Published On: January 24th, 2023 / Categories: housing, nimby /

A twelve-year saga of pitched battles between housing advocates, developers and an obdurate NIMBY (“Not in My Backyard”) assemblage was finally resolved last month by California’s First District Court of Appeal.  In a victory for California housing proponents, the City of Lafayette’s approval of the 315-unit Terraces of Lafayette project has been upheld against the challenges of the Save Lafayette organization, putting an end to an arduous conflict that has been credited with birthing the YIMBY (“Yes in My Backyard”) movement and sparking lawmakers to shore up California’s Housing Accountability Act.

As reported by Miller, Starr & Regalia, the law firm that represented the developer throughout this ordeal, this project began as a 315-unit apartment proposal consisting of 14 residential buildings, a clubhouse, a leasing office, carport and garage parking, and internal roadways.  This development was to be built on a 22.27-acre site subject to a general plan designation and zoning that would have allowed a total of 779 units plus a density bonus on the property under a use permit.

This project then endured a labyrinthine review process, starting with Lafayette’s former city manager’s request that the developer consider a density reduction.  As a result, the developer and the City of Lafayette entered into an agreement that contemplated an alternative proposal for the construction of 44 or 45 single-family detached homes, public parkland, and other amenities.  If this alternative proposal were either not approved or subject to legal challenge, however, this agreement allowed the developer to resume processing the original apartment project.

Based on the scope of the development under this agreement, the City of Lafayette granted several approvals, including, inter alia, the certification of a supplemental EIR.  These actions then triggered a series of lawsuits and other opposition tactics by NIMBY groups and others, including a referendum and a campaign for city council, aimed at stopping even the reduced density of this project.  As a result, the developer elected to process the original apartment project, as allowed pursuant to its agreement with the City of Lafayette, giving rise to further NIMBY litigation over the sufficiency of the supplemental EIR.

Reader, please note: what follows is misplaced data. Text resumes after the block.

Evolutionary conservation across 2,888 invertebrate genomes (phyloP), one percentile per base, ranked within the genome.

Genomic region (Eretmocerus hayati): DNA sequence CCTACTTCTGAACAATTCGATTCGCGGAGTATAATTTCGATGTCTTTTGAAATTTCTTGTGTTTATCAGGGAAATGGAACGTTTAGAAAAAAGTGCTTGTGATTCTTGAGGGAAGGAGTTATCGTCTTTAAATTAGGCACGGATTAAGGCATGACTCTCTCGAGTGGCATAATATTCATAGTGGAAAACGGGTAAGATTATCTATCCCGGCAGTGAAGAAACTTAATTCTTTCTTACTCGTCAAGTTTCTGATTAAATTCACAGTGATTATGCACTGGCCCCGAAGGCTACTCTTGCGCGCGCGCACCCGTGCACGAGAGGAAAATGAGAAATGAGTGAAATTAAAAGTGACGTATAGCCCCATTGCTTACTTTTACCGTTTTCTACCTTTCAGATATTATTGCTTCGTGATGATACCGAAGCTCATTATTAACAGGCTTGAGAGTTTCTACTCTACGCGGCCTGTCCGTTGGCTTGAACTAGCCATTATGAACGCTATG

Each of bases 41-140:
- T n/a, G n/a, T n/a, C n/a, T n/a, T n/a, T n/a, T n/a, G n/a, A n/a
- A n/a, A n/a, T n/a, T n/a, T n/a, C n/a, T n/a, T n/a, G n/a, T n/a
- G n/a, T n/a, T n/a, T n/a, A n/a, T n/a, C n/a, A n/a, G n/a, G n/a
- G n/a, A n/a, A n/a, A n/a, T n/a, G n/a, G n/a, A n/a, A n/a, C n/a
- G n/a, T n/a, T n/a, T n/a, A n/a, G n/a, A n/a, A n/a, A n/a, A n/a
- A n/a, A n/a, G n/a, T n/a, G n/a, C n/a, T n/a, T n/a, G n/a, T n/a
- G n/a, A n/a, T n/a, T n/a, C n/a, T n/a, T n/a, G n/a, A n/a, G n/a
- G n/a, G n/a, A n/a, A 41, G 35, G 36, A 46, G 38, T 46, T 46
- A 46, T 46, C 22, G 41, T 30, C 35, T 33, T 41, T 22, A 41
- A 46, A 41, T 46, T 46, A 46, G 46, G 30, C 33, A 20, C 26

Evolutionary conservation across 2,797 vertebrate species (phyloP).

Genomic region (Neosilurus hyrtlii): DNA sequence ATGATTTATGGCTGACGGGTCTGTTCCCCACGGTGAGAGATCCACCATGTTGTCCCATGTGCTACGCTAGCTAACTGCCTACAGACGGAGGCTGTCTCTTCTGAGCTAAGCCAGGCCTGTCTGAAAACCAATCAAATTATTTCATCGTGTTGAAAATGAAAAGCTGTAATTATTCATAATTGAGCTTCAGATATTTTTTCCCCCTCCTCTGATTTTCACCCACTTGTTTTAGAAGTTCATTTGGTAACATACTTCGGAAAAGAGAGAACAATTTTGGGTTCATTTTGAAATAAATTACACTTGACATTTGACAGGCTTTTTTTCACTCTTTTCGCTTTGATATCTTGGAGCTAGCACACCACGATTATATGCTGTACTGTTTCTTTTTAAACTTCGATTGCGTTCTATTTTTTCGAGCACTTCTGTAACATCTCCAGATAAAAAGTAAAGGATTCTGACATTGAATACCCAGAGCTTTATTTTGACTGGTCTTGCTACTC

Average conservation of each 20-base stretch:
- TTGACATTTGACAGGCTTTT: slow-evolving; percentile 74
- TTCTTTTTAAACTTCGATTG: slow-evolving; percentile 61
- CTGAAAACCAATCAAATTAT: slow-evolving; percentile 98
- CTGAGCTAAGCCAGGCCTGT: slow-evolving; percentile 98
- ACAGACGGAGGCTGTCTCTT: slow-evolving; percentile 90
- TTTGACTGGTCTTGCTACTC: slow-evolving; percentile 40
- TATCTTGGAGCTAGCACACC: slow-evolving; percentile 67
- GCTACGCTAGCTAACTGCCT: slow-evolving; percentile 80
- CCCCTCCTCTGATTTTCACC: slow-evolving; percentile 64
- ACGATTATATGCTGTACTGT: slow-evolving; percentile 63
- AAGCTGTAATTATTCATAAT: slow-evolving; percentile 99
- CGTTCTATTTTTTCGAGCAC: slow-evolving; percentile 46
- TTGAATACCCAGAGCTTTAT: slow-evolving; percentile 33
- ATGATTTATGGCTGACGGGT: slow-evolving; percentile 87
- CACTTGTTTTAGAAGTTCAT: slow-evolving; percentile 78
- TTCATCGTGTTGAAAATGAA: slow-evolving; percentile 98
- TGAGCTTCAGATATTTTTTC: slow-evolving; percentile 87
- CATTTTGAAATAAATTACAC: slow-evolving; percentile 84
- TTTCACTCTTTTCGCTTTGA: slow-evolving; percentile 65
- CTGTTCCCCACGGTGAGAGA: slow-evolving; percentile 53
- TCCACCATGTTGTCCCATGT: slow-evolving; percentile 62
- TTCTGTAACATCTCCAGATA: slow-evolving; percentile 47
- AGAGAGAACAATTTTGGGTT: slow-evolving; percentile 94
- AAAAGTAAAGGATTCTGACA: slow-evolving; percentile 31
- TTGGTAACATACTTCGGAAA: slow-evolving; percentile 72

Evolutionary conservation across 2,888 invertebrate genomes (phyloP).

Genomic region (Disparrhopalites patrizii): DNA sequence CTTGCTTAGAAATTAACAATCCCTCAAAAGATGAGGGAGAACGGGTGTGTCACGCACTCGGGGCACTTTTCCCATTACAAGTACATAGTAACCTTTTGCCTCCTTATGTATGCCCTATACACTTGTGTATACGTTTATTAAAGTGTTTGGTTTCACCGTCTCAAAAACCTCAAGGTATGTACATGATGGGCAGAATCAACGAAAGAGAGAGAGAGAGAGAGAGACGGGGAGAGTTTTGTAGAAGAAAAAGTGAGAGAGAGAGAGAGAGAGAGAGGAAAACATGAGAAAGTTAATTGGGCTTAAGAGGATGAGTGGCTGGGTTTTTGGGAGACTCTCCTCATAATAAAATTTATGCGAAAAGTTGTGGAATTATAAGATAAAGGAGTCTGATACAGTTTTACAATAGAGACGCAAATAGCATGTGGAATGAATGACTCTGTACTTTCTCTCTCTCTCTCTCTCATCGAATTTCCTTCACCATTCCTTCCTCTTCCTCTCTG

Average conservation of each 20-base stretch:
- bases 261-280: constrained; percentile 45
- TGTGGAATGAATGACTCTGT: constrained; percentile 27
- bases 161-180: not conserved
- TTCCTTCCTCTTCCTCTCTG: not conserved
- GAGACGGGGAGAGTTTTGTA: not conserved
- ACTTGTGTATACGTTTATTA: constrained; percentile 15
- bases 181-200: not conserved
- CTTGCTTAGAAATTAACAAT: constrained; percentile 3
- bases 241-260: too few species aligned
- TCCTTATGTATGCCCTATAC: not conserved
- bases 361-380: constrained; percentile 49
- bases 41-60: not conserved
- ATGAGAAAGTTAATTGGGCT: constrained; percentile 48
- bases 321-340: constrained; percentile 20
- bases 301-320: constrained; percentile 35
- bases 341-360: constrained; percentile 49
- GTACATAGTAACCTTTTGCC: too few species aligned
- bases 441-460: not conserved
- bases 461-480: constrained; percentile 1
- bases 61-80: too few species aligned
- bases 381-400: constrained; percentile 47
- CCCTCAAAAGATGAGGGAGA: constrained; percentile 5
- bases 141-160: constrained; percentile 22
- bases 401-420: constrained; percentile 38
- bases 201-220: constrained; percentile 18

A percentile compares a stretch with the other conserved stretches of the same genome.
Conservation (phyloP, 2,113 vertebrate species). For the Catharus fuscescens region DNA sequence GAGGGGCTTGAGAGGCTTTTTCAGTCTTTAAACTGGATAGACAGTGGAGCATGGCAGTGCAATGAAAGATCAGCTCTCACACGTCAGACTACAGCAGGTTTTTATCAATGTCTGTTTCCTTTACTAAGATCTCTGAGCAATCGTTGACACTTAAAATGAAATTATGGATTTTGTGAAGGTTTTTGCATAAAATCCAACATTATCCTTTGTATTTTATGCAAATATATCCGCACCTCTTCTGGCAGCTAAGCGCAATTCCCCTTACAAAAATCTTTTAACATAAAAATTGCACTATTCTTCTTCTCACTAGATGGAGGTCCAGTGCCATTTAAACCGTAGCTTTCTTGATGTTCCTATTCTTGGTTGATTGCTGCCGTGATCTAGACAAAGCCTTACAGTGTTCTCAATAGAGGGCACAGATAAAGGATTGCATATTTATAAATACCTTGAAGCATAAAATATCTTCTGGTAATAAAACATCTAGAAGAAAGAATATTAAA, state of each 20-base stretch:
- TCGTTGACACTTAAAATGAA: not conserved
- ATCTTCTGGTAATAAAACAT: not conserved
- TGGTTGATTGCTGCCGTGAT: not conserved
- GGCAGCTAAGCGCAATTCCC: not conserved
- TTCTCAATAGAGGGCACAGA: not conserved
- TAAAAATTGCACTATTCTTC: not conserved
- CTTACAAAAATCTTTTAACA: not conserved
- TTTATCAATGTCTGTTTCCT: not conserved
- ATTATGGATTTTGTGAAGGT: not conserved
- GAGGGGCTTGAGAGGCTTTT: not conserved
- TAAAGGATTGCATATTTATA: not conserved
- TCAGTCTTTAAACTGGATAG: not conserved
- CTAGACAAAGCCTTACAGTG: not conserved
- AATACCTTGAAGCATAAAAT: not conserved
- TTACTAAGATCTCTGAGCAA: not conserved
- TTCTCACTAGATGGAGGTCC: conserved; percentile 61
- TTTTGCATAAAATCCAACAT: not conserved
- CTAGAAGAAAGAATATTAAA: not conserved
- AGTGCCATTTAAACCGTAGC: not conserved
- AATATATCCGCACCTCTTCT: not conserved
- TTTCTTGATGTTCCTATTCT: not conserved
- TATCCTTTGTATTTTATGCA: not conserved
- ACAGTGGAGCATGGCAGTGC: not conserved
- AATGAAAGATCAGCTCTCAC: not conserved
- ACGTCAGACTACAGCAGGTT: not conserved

Ultimately, after continued opposition and litigation against the development of the project, the trial court rejected the NIMBY’s petition challenging the EIR, and a three-judge panel of the First District Court of Appeal ruled unanimously to reject the NIMBY’s appeal in favor of the developer.  The ruling hinged on the mandates of the Housing Accountability Act, establishing the value of this legislation in promoting the construction of housing in California, even as this case prodded the legislature to enact SB 167 and SB 330 to further beef up its provisions.  Given the torturous process here, the question is whether even more strengthening of state controls over local restrictions against building more housing is needed ().

The ruling in this case (Save Lafayette v. City of Lafayette, et al.) may be found here.

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